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Catrin Finch Seckou Keita: Echo



Catrin Finch Seckou Keita: Echo
Catrin Finch Seckou Keita - photograph © Jennie Caldwell

A string gently caressed, somewhere between pizzicato and a curved legato seemingly played with soft flesh; a chord strummed on a set of strings, a pedal depressed quietly changing the harmonics that embrace a melody… The music of Echo appears to be fashioned out of the hands of the ineffably brilliant Welsh harpist Catrin Finch, entwined with the harmonies of Seckou Keita, the master kora player born of a legendary line of Senegalese griots… It suddenly seems that all their earthly endeavours have a celestial beginning.

Album art for Echo by Andy Morgan

Certainly between the two ends of the taut strings of both harp and kora is a partnership made of the spirit – so much more than the machinations of the fingers of the hand on strings… more like giving the musical notes wing compelling them to fly off the staved paper as these notes then pirouette in the rarefied air.

This is exactly what appears to happen when the music soars in “Gobaith”, “Chaminuka”, “Dimanche” and “Dual Rising”, and on to the climactic finale of the recording – on both “Jeleh Calon” and “Julu Kuta”. At times the musicians appear to be so close together that not a ray of sunlight passes between them, despite the air of the harp, redolent of heraldic springing and spiraling cascades rippling through the air in the listening room…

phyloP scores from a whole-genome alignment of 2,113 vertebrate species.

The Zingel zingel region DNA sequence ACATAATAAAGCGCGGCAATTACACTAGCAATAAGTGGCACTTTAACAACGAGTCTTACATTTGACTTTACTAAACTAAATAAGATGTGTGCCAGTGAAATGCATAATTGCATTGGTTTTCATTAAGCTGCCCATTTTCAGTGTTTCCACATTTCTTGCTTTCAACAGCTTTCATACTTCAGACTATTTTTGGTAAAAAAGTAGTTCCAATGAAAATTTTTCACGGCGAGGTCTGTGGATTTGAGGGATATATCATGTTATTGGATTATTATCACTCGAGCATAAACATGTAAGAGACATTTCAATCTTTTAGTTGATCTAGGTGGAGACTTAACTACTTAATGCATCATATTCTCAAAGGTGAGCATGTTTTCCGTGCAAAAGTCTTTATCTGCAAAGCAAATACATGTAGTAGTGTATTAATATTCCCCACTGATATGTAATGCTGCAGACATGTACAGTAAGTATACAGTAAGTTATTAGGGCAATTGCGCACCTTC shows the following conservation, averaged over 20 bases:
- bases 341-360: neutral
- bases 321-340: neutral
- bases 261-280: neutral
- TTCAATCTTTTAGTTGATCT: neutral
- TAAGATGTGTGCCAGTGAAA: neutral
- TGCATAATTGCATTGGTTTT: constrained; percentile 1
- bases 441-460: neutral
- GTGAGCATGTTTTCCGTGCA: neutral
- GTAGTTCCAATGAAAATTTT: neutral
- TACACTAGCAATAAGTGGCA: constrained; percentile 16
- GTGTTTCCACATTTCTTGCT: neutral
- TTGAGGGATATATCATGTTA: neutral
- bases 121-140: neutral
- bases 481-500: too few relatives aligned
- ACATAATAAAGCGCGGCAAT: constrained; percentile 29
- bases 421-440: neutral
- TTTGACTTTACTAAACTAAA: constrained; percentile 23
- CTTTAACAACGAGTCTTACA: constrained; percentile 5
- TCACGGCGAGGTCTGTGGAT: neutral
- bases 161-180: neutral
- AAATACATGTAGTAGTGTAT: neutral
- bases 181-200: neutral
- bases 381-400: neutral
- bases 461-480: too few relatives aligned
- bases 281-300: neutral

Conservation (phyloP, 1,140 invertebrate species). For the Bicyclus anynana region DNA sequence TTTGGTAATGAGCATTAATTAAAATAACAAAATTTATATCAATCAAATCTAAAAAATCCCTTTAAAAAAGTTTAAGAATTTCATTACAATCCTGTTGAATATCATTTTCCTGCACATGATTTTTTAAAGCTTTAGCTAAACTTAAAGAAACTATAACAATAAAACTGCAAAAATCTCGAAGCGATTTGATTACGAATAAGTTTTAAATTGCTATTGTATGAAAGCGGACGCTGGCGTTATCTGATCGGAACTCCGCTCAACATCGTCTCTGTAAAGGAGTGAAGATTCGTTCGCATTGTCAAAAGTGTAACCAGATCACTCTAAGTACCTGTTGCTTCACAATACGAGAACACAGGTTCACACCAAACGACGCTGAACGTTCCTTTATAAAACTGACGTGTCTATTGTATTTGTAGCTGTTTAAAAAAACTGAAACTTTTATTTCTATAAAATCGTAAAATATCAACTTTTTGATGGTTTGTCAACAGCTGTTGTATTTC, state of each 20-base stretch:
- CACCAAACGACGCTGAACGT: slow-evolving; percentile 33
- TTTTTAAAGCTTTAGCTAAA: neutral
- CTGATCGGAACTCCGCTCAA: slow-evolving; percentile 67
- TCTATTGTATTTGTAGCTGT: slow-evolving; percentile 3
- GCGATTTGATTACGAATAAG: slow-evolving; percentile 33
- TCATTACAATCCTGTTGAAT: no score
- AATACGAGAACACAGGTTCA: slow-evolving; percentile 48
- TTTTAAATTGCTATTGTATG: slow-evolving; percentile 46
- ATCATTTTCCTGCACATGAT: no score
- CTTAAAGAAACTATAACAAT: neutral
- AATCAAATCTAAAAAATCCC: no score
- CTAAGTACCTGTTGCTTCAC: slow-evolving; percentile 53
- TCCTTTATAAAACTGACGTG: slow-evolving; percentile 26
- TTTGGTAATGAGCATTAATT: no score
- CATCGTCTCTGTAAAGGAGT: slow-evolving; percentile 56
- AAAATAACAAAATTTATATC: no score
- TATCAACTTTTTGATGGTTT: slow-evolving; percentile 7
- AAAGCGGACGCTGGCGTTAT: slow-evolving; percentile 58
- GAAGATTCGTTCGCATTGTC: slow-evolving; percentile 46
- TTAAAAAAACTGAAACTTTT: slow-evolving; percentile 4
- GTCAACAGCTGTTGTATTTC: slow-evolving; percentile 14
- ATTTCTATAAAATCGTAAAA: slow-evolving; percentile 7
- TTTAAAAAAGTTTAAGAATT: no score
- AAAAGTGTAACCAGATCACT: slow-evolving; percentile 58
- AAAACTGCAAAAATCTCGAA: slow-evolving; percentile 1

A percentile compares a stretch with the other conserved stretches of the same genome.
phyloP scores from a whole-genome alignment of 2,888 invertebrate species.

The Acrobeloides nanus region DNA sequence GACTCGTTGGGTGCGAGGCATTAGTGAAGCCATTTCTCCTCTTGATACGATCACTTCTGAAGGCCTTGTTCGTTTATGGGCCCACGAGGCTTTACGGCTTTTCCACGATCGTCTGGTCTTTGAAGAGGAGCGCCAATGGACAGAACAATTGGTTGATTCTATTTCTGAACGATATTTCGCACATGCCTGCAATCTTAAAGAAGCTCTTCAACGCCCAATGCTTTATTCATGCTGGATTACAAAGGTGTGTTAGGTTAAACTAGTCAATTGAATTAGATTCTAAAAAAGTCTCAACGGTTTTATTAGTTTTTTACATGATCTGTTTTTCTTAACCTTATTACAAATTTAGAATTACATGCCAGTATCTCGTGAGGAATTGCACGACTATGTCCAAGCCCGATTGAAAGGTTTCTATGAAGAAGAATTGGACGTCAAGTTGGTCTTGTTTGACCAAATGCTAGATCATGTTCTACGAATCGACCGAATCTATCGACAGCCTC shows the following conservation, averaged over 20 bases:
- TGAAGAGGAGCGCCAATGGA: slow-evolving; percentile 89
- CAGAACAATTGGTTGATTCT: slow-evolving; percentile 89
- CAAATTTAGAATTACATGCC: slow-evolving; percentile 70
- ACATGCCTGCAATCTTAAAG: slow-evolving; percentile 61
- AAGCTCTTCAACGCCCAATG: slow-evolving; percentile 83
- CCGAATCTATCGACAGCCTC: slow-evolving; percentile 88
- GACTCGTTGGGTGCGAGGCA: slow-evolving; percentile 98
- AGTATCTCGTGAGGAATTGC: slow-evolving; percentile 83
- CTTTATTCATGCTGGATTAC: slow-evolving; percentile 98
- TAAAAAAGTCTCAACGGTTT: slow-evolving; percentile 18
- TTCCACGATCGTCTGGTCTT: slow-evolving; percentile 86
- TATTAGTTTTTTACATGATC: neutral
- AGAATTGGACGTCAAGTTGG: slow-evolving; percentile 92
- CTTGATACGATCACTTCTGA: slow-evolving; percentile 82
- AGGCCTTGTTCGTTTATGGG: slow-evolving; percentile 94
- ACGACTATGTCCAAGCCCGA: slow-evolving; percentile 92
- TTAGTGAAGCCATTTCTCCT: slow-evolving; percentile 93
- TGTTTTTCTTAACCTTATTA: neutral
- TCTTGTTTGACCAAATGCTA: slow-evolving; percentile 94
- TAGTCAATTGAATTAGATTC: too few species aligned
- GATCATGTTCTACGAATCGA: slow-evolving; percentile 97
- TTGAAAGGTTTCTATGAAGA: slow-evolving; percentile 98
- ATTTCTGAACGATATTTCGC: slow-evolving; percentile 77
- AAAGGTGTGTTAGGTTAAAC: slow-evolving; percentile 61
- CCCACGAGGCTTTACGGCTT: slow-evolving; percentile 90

Seckou Keita and his kora with Catrin Finch and her harp in the background – photograph © Jennie Caldwell

Meanwhile, the kora, with its often coy tintinnabulations and lofty ululations seems to be more the “earth-mother” of the two instruments, so to speak [although the personifications of the instruments is often changeable] to reflect the yo-yoing and yin-yang of melody and harmony, sung – as it were – by male and female locked in an interminable and dance of fecund sensuality.

This is the third collaboration between Miss Finch and Mr Keita – perhaps the most monumental of the three [so far]. On songs such as “Tabadabang” Mr Keita employs the raw silk of his silvery falsetto to create vocals that swirl like ephemeral vapours around the melodic lines of his kora. Meanwhile the string septet adds much more than harmonic content to the four pieces – adding, instead an uncommon gravitas to the works.

This is a cultural collision at its most meaningful – through musical evocations on an album to absolutely die for…

Tracks – 1: Gobaith; 2: Chaminuka; 3: Dimanche; 4: Dual Rising; 5: Tabadabang; 6: Jeleh Calon; 7: Julu Kuta

Musicians – Catrin Finch: harp; Seckou Keita: kora and vocals – with – Matthew Denton: violin [1 – 3, 6]; Alice Howell: violin [1 – 3, 6]; Annie Pullar: violin [1 – 3, 6]; Eoin Schmidt-Martin: viola [ 1 – 3, 6]; Lucy Morgan: viola [1 – 3, 6]; Emma Denton: cello [1 – 3, 6]; Claire Whitson: contrabass [1 – 3, 6].

Released – 2022
Label – bendigedig [bendi9]
Runtime – 43:34

Based in Milton, Ontario, Canada, Raul is a poet, musician and an accomplished critic whose profound analysis is reinforced by his deep understanding of music, technically as well as historically.

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